• On 24 September 2018, Mr Leung was granted leave to appeal to the Court of Final Appeal on both issues. The three Court of Appeal judges concluded the case had raised two questions of “great general and public importance”.

Apart from these legal challenges relating to spousal visa and benefits and joint taxation, the core issue of whether same-sex couples should be allowed to marry has also come before Hong Kong’s courts. In early January, it was revealed that separate legal challenges have been mounted by two men – a 21-year-old University of Hong Kong student, known as TF, and a 31-year-old activist, known as STK. They argued in the High Court that the city’s refusal to recognise same-sex marriage violated their right to equality under the city’s Bill of Rights and the Basic Law. STK also argued that his overseas marital status should be given recognition in Hong Kong.

The judge agreed the application should be heard but adjourned the hearing to deal with a similar case in which a 29-year-old woman, known as MK, is seeking to enter into a civil partnership with her same-sex partner.

As well, there is an ongoing judicial review of the Housing Authority’s differential treatment in refusing same-sex couples public housing. Nick Infinger, a 25-year-old permanent resident, launched his legal challenge in the High Court last November. Mr Infinger married his husband in Canada in January 2018 and submitted an application for public rental housing two months later under the category of “ordinary family”. The Housing Authority rejected his application, saying that same-sex couples were not eligible under its policy.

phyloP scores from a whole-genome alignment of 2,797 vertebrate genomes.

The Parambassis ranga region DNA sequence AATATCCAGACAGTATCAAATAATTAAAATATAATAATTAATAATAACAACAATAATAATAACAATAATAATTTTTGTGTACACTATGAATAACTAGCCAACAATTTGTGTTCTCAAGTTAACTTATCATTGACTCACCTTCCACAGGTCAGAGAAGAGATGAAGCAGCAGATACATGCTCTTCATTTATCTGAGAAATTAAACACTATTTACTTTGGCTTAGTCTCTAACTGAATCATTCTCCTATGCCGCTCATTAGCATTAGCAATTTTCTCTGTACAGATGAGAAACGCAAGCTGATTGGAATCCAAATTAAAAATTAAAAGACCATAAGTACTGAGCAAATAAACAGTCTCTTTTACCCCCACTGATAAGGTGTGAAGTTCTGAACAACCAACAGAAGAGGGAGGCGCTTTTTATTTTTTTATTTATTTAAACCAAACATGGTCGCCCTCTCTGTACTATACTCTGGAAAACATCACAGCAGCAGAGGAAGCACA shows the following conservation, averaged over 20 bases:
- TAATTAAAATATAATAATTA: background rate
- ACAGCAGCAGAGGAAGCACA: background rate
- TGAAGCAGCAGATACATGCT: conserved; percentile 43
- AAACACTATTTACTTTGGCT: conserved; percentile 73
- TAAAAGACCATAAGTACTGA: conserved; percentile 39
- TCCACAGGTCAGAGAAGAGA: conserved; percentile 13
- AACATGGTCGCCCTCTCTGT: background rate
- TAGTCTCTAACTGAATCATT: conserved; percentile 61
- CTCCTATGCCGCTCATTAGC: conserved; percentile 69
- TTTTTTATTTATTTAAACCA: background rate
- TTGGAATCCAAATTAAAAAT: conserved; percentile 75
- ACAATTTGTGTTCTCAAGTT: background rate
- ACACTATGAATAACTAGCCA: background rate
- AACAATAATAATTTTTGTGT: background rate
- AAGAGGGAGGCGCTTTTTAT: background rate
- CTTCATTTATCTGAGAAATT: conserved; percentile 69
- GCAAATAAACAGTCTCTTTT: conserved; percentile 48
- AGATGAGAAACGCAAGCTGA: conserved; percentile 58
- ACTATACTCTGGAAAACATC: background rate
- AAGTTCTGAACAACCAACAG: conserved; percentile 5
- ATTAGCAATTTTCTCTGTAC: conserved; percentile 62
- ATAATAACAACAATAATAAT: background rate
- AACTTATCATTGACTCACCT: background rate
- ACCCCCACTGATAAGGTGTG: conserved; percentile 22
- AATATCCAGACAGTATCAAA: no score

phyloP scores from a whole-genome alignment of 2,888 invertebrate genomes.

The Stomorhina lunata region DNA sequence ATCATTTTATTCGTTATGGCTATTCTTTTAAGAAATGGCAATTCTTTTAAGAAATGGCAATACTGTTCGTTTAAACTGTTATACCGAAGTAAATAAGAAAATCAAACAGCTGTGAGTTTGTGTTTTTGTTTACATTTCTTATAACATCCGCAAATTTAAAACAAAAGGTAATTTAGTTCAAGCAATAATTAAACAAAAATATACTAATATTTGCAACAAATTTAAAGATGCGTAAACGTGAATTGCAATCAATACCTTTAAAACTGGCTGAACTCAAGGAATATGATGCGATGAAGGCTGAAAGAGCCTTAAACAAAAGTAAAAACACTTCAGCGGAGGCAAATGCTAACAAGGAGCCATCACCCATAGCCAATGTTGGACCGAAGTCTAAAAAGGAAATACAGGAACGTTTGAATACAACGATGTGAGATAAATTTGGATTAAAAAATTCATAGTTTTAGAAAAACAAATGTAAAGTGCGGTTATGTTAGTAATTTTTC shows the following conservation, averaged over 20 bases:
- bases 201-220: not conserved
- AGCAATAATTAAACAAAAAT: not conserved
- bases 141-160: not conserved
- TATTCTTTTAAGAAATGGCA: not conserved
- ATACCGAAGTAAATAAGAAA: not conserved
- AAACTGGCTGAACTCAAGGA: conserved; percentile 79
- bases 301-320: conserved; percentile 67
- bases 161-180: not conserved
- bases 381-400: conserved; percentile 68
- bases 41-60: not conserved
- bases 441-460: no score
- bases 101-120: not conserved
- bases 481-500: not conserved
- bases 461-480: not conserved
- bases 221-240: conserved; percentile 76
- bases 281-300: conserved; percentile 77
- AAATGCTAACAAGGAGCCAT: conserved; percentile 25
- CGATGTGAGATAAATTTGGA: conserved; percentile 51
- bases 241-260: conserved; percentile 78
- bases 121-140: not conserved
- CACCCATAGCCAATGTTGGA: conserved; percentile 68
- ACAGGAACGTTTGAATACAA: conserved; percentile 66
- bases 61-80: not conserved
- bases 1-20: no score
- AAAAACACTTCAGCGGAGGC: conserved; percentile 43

Amid these developments, Boase Cohen & Collins is an active supporter of the campaign for LGBTQ+ rights. We are pleased that once again we will be a title sponsor of Hong Kong’s IDAHOT – the International Day Against Homophobia and Transphobia. Held on 17 May each year, IDAHOT draws the attention of lawmakers, the public and media to the violence and discrimination experienced by LGBTQ+ people globally.

As a firm, we hope to see more progress on equality and fairness to the LGBTQ+ community and within society as a whole. We are eager to participate in any further legal developments in relation to promoting inclusivity and combating discrimination.

EqualRights PHOTO

Hong Kong’s refusal to recognise same-sex marriage is being challenged in the courts.